What do you need to know about the latest revisions to the Colorado CPA Rules?
Some key points:
Universal Opt-Out Mechanism (UOOM)
- The Universal Opt-Out Mechanism does not need to be tailored only to Colorado or refer to Colorado or to any other specific provisions of the Colorado Privacy Act.
- The platform, developer, or provider that provides a Universal Opt-Out Mechanism is not obligated to authenticate that a user is a Resident of Colorado. The platform, developer, or provider may provide such authentication capabilities if it chooses.
A privacy notice must feature comprehensive description of the Controller’s online and offline Personal Data Processing practices, including, but not limited to, the following information linked in a way that gives Consumers a meaningful understanding of how each category of their Personal Data will be used when they provide that Personal Data to the Controller for a specified purpose:
- The categories of Personal Data Processed, including, but not limited to, whether Personal Data of a Child or other Sensitive Data is Processed.
- Categories shall be described in a level of detail that provides Consumers a meaningful understanding of the type of Personal Data Processed. For example, categories of Personal Data described at a sufficiently granular level of detail include, but are not limited to: “real name,” “contact information,” “government issued identification numbers,” “payment information”, “Information from Cookies,” “data revealing religious affiliation,” and “medical data.”
- If a material change in a privacy notice rises to the level of a Secondary Use, a Controller must obtain Consent from a Consumer pursuant to 4 CCR 904-3, Rules 7.02-7.05 in order to Process Personal Data that was collected before the change to the privacy notice for that Secondary Use.
- Controllers should not identify one broad purpose to justify numerous Processing activities that are only remotely related.
- Controllers should not specify so many purposes for which Personal Data could potentially be processed to cover potential future processing activities that the purpose becomes unclear or uninformative.
- If the Processing purpose has evolved beyond the originally expressed purpose, such that it becomes a distinct purpose that is no longer reasonably necessary to or compatible with the originally expressed purpose, the Controller must review and update all related disclosures and documentation as necessary.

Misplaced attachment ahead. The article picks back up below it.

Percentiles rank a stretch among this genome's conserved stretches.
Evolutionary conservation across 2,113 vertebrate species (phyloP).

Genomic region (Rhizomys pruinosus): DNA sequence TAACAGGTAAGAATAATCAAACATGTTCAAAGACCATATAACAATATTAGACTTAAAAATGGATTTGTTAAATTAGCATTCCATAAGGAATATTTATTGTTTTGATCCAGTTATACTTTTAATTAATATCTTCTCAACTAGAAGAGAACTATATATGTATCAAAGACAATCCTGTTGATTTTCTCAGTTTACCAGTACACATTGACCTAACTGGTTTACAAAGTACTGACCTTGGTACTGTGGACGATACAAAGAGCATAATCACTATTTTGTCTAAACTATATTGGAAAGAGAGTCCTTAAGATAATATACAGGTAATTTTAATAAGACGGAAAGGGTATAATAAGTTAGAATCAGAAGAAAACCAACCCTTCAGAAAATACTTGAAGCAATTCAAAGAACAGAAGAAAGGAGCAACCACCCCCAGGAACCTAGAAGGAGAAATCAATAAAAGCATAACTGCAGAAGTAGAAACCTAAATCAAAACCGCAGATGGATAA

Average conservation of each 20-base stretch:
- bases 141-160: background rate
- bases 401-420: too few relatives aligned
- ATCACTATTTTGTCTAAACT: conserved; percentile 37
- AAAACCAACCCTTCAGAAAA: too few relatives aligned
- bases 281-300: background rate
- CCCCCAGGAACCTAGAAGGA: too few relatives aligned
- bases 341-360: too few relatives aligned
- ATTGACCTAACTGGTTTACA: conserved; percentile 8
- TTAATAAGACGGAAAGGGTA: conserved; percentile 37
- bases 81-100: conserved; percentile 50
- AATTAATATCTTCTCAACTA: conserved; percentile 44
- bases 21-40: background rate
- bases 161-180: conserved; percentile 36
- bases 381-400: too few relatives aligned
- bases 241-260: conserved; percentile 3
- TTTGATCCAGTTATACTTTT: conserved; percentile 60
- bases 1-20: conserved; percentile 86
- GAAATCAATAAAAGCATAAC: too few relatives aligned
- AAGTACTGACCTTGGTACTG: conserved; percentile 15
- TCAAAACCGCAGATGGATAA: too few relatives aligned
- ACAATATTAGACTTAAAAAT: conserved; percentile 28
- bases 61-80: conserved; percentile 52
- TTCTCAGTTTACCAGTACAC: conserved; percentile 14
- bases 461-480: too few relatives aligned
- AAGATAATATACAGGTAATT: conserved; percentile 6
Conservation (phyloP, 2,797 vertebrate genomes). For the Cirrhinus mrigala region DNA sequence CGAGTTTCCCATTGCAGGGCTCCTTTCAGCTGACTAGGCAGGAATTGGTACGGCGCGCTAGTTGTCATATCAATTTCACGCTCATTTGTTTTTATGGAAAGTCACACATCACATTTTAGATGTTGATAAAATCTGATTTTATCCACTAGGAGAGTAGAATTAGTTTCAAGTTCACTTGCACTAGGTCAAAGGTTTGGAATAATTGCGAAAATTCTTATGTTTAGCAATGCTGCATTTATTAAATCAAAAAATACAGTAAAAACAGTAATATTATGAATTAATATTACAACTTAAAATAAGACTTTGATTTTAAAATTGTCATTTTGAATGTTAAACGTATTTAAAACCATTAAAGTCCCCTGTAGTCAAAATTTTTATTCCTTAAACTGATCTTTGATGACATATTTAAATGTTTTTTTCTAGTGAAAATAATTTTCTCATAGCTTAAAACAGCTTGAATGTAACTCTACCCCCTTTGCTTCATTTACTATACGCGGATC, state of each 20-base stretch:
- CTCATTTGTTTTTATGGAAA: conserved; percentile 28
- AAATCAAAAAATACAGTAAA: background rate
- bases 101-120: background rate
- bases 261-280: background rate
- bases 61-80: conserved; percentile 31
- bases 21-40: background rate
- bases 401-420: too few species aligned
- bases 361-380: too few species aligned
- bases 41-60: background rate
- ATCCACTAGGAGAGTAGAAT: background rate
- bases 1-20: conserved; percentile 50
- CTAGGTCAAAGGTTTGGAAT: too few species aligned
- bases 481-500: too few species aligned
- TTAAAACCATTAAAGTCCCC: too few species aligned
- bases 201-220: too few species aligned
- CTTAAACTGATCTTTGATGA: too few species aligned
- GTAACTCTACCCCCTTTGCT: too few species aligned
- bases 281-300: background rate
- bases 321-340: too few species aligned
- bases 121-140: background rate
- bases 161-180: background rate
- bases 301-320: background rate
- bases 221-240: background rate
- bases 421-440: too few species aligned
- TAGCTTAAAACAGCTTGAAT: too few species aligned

- A controller shall not request Consent after an opt out using schemes that cause consent fatigue, such as interface dominating cookie banners, high frequency requests, cookie walls, pop-ups, or other interstitials that degrade or obstruct the Consumer’s experience on the Controller’s web page or application.
- Controller may proactively request Consent to Process Personal Data for an Opt-Out Purpose after the Consumer has opted out, by providing a link to a privacy settings page, menu, or similar interface that enables the Consumer to Consent to the Controller Processing the Personal Data for the Opt-Out Purpose, so long as the request for Consent meets all other requirements for valid Consent.
- A Consumer’s ability to exercise a more privacy-protective option shall not be unduly longer, more difficult, or time-consuming than the path to exercise a less privacy-protective option.
- A data protection assessment shall be a genuine, thoughtful analysis of each Processing activity that presents a heightened risk of harm to a Consumer and that identifies and describes the risks to the rights of consumers associated with the processing.
- If a data protection assessment conducted for the purpose of complying with another jurisdiction’s law or regulation is not similar in scope and effect to a data protection assessment created pursuant to this section, a Controller may submit that assessment with a supplement that contains any additional information required by this jurisdiction.
- A Controller shall review and update the data protection assessment as often as appropriate, considering the type, amount and sensitivity of Personal Data Processed and level of risk presented by the Processing, throughout the Processing activity’s lifecycle.